The Lord's Mother and His Brethren

 •  1 min. read  •  grade level: 14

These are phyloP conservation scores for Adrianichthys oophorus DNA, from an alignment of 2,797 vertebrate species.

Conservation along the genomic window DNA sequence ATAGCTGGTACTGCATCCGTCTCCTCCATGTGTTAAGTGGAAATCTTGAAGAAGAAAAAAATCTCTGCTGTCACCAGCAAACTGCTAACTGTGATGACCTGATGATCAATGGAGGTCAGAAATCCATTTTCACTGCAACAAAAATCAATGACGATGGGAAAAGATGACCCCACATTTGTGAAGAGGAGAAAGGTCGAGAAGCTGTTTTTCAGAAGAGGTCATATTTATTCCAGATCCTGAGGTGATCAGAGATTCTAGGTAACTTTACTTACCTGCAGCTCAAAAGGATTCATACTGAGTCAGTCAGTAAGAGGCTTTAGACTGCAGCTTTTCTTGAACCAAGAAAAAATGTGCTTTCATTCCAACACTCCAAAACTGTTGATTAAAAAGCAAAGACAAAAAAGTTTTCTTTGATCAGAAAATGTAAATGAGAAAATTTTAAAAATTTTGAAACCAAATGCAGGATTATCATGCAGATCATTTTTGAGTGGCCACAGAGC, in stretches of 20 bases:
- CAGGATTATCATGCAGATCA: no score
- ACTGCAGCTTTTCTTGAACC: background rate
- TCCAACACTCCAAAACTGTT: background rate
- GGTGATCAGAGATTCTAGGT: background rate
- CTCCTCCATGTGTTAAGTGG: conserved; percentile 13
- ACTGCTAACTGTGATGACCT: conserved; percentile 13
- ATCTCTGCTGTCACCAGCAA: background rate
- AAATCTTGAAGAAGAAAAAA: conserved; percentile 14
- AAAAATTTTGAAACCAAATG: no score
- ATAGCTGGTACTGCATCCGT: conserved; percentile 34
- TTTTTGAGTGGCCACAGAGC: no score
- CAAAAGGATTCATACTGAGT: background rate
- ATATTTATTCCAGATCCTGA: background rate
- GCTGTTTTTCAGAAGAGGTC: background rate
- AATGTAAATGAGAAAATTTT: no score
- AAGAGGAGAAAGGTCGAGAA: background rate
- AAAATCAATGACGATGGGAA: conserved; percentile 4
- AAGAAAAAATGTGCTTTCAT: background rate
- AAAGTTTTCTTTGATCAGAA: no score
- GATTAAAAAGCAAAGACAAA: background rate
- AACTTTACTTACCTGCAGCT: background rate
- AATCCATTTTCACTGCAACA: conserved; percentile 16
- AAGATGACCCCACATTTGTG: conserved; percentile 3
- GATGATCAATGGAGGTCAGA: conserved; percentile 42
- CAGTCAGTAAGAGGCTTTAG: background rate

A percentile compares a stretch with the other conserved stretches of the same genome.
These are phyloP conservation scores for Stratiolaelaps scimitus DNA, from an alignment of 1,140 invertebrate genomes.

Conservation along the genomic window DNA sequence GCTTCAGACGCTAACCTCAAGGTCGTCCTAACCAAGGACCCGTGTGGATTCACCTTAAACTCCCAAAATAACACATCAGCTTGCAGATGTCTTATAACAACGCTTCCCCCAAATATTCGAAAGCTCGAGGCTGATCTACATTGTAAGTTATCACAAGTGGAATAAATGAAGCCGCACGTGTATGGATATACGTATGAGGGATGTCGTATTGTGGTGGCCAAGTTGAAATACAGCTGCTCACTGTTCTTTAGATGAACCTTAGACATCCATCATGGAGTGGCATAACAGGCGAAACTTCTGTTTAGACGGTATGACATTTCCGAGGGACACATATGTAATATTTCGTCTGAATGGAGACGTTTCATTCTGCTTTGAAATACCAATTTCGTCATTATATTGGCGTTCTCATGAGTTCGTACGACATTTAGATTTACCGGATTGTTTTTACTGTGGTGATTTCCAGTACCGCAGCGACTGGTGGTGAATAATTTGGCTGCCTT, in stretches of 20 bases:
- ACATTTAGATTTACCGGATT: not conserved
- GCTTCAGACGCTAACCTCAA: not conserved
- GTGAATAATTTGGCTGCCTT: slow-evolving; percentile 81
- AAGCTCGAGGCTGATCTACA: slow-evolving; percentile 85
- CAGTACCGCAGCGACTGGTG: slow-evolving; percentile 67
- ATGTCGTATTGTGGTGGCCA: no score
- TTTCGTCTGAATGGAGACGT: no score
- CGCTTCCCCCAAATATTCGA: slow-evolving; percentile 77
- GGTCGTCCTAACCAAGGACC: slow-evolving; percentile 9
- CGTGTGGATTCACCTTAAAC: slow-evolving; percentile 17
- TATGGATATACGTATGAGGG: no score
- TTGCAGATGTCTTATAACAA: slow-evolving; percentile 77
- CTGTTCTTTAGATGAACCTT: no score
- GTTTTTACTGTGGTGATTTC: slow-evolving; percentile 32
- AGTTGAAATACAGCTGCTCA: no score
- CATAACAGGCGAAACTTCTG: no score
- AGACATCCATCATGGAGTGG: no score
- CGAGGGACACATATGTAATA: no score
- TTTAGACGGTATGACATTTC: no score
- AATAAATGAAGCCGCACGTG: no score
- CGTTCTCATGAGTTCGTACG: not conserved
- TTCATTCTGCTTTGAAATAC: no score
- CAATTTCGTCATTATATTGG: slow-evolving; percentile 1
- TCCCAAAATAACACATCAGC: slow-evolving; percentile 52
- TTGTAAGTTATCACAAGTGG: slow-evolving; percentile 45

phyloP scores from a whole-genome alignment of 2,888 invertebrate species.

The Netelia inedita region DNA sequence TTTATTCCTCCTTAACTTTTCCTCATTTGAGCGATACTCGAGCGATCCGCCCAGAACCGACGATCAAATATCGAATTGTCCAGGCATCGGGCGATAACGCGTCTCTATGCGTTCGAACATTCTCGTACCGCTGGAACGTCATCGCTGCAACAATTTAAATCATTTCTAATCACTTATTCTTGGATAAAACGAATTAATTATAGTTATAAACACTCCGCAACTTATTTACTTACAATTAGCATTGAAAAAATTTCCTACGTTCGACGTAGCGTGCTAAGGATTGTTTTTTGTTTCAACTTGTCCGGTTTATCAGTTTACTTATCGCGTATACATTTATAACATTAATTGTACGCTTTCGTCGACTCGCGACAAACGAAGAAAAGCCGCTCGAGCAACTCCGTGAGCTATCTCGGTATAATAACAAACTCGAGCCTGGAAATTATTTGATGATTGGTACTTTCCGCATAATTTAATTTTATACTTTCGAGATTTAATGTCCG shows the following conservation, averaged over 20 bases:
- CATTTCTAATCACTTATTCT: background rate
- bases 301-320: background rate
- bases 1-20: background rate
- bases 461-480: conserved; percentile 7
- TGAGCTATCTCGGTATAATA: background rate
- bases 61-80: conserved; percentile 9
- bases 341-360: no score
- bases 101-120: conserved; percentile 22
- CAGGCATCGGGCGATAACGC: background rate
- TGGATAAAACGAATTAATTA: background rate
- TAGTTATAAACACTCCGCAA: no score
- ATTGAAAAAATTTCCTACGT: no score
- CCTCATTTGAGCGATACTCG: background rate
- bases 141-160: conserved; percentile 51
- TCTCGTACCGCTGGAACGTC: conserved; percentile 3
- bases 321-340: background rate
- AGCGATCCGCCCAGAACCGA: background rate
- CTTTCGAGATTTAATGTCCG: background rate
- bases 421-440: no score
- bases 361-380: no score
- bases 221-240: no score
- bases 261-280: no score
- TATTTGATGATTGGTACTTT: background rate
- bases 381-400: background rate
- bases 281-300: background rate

From a comparison of the first two scriptures it would seem that the incident they contain, which again brings Mary to our notice, took place at Capernaum. Here at this moment the Lord was entirely engaged in His blessed ministry, and so greatly were the crowds attracted to Him, that He and His disciples “could not so much as eat bread.” His “friends,” either in their concern for Him or inconvenienced by what was going on, “went out to lay hold on Him: for they said, He is beside Himself” (Mark 3:2121And when his friends heard of it, they went out to lay hold on him: for they said, He is beside himself. (Mark 3:21)). It is this incident which explains the occurrence now to be considered, for in Mark’s gospel it follows almost immediately upon it. Again, then, we find Him diligently pursuing His divine mission, and “the multitude sat about Him” (Mark), and “while He yet talked to the people” (Matthew), “behold, His mother and His brethren stood without, desiring to speak with Him,” but, as we gather from Luke, they “could not come at Him for the press,” that is, the crowd. Then, “standing without, [they] sent unto Him, calling Him,” as we learn from Mark. Word was thus passed into the inner circle of His audience that our Lord was wanted by His mother and brethren, and thereon, following the account in Matthew, one said unto Him, “Behold, Thy mother and Thy brethren stand without, desiring to speak with Thee.”